Out of Miller Lite? Hackers May Be to Blame

Brewing and distribution has been further disrupted by a cyberattack that followed the Texas storm that shut down a Fort Worth brewery for 11 days.

Molson Coors Beverage Co., whose brews include Miller High Life, Miller Lite, Coors Light and the Leinenkugel’s family of products, is recovering from a cyberattack that has led to disruptions in brewery operations, production and product shipments.

A sign recently posted at one Wisconsin Pick ’n Save store informed customers that some Miller and Coors products are out of stock due to the cyberattack at Molson Coors.

Chicago-based Molson Coors operates a major brewery and has administrative offices on a sprawling campus on Milwaukee’s West Side, which formerly operated under the direction of Miller Brewing Co. and then MillerCoors. 

Molson Coors stated that it has made “substantial progress” in restoring its systems following the recent cybersecurity incident, the date of which has not been disclosed. 

Globally, all Molson Coors breweries are currently producing and shipping products and have been ramping up to near normal operating levels, the company stated in a filing late last month with the U.S. Securities and Exchange Commission. Company spokesman Marty Maloney declined comment on the matter beyond a March 26 statement attached to the SEC filing.



Despite the progress led by Molson Coors employees, along with the support of leading forensic information technology firms and other consultants, the company continues to experience some delays and disruptions in its business, including brewery operations, production and shipments in the United States, Canada and the United Kingdom, the filing stated.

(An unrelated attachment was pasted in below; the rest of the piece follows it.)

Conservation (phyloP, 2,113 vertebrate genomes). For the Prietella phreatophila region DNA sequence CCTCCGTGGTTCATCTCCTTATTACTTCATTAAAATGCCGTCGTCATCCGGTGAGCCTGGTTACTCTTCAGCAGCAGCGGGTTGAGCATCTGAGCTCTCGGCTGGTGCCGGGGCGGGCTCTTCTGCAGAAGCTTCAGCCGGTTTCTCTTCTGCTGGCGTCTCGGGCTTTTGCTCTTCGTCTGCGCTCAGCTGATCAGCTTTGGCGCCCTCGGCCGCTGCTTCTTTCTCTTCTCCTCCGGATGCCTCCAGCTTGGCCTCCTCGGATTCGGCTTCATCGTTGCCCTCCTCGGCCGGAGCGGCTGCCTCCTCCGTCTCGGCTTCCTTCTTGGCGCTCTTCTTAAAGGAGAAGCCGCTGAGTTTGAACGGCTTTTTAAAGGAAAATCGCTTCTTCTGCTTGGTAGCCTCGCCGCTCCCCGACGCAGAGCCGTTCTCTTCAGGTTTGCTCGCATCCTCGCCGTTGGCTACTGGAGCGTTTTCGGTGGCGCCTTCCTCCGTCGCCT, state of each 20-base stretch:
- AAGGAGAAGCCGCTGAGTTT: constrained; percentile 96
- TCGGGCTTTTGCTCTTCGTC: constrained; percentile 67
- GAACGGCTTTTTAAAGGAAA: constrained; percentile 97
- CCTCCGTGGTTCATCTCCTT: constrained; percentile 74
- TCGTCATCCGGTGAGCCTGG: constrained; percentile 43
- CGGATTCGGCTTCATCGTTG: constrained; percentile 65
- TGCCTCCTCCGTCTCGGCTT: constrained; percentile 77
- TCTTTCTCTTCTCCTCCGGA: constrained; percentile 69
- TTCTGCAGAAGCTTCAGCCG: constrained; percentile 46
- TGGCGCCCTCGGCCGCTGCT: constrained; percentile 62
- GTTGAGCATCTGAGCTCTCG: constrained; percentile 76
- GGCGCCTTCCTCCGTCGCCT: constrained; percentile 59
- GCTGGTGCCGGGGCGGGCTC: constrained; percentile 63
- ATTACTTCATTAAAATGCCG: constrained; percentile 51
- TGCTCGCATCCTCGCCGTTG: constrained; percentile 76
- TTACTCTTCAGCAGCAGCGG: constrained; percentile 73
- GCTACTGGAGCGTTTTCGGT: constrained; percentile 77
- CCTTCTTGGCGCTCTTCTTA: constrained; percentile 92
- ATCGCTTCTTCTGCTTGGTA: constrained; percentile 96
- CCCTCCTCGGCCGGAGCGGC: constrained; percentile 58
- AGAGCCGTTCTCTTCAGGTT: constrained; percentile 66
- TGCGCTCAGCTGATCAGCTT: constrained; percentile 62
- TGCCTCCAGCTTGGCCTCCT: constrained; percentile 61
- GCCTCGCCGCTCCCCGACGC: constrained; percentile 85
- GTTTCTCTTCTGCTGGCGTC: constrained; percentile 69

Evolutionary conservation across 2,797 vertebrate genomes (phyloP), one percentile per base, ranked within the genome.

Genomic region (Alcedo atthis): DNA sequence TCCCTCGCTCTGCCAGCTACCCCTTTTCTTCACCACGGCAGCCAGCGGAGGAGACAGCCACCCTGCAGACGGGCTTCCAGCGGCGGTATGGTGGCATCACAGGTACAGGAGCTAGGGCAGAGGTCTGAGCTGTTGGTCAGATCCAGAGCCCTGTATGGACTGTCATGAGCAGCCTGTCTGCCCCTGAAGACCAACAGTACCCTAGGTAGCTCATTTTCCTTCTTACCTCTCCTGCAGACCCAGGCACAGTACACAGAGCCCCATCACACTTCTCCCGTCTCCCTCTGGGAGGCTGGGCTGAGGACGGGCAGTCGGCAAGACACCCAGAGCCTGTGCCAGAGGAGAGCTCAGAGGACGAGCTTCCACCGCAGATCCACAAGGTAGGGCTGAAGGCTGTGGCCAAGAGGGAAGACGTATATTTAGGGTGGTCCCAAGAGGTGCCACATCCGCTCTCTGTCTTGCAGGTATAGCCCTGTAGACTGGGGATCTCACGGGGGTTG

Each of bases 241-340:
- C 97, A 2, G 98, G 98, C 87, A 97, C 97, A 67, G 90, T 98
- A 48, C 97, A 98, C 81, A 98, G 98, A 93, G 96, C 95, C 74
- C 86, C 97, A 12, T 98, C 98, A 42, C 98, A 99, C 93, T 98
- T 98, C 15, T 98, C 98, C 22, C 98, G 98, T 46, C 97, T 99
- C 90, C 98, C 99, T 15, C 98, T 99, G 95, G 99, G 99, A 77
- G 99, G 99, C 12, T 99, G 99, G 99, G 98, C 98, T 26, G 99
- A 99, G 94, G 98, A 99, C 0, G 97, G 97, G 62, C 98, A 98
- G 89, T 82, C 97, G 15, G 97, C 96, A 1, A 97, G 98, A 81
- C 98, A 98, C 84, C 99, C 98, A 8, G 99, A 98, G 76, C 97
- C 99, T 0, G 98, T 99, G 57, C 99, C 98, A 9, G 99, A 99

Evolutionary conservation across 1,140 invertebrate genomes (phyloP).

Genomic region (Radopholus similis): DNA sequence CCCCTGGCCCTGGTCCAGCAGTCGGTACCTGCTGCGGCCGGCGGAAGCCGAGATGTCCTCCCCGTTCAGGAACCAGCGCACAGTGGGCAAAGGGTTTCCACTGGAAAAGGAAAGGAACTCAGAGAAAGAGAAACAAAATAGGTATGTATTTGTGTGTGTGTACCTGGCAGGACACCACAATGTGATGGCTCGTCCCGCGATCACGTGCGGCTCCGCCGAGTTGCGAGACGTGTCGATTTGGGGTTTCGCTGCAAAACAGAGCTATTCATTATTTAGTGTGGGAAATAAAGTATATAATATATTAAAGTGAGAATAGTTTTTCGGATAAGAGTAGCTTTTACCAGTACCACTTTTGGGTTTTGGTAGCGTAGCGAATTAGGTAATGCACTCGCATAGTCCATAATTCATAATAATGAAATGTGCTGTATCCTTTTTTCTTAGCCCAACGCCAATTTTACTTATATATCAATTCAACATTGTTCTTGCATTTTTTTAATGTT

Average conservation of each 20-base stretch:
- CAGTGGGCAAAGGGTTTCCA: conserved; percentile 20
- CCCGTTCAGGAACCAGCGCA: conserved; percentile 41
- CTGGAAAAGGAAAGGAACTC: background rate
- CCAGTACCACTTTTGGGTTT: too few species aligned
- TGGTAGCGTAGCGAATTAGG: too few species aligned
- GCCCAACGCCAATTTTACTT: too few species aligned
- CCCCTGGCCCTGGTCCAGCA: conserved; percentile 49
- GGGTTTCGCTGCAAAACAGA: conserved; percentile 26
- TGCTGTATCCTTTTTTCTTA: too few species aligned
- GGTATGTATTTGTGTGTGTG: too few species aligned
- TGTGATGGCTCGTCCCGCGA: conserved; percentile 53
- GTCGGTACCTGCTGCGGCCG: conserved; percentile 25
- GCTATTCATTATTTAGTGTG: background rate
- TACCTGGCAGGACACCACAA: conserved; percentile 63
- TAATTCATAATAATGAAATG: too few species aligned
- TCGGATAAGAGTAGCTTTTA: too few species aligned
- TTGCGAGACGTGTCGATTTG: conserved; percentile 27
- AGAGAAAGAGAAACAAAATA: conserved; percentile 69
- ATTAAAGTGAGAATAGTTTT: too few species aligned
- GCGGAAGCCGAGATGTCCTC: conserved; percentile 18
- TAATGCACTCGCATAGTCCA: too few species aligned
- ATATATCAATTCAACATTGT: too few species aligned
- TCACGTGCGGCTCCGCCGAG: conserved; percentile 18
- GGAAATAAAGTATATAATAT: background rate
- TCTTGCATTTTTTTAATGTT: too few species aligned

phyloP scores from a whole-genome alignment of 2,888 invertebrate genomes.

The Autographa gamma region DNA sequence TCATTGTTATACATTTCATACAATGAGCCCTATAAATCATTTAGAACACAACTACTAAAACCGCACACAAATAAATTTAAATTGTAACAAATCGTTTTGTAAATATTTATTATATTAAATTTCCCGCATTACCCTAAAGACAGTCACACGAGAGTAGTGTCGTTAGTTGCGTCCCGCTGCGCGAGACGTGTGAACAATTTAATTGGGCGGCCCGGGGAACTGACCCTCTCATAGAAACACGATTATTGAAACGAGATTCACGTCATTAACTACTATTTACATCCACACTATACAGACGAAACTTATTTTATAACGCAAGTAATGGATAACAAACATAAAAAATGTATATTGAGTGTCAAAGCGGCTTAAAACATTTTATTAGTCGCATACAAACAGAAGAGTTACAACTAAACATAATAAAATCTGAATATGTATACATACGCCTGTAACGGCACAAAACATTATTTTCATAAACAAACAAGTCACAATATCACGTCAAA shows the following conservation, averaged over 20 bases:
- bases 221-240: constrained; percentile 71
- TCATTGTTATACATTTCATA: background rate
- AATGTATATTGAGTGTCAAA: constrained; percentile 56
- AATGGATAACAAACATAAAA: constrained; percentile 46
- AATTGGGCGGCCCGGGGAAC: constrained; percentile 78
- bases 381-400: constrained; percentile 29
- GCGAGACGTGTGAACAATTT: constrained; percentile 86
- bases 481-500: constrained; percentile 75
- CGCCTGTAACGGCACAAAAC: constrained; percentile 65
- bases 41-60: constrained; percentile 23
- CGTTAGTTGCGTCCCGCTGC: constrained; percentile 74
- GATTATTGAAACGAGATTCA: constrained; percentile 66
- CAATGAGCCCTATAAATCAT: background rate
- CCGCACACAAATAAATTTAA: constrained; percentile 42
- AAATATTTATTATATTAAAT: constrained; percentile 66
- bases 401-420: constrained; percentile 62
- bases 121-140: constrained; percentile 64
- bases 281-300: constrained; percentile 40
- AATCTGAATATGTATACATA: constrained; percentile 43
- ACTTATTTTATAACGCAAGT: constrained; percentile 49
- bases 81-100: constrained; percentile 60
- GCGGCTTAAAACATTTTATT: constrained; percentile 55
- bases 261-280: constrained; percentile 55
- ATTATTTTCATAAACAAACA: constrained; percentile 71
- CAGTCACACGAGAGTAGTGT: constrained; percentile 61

Molson Coors noted that the cybersecurity attack followed an unprecedented February winter storm in Texas that forced government authorities to impose energy restrictions, causing the company’s brewery in Fort Worth to be offline for 11 days. 

The company estimated that the cyberattack and Texas storm will shift between 1.5 million and about 1.7 million barrels of production and shipments from the first quarter of 2021 to the balance of the fiscal year.  

“Over the past few weeks, we have faced significant and unforeseeable obstacles,” Molson Coors President and CEO Gavin Hattersley said in a statement. “While these obstacles will have a negative impact on our first quarter shipments and financial results, we believe the fundamentals of our revitalization plan are strong and our future remains bright.”

Immediately upon learning of the cybersecurity attack, Molson Coors activated its incident response plan and communicated with employees and business partners about the issue, according to the filing. “We have also engaged leading forensic IT experts and legal counsel to assist our investigation, restore operations and identify the root cause,” the company said. “We have made substantial progress in restoring our systems and all of our breweries are producing and shipping products. We notified law enforcement and are cooperating in their investigation.” 

Molson Coors stated that it has notified and is working with all relevant insurance companies to recover costs associated with the cyberattack. 

The cyberattack and the Texas storm have had minimal impact on Molson Coors’ innovation pipeline, according to the filing. 

Molson Coors stated that it remains “excited about our launches.”

The second variety pack of Vizzy hard seltzer and Vizzy Lemonade are already on the market, Topo Chico Hard Seltzer and Proof Point ready-to-drink mixed cocktails were expected to be launched by the end of March as planned, with new variety packs for Coors Seltzer and Topo Chico Ranch Water to follow, according to the filing.



Rich Rovito is a freelance writer for Milwaukee Magazine.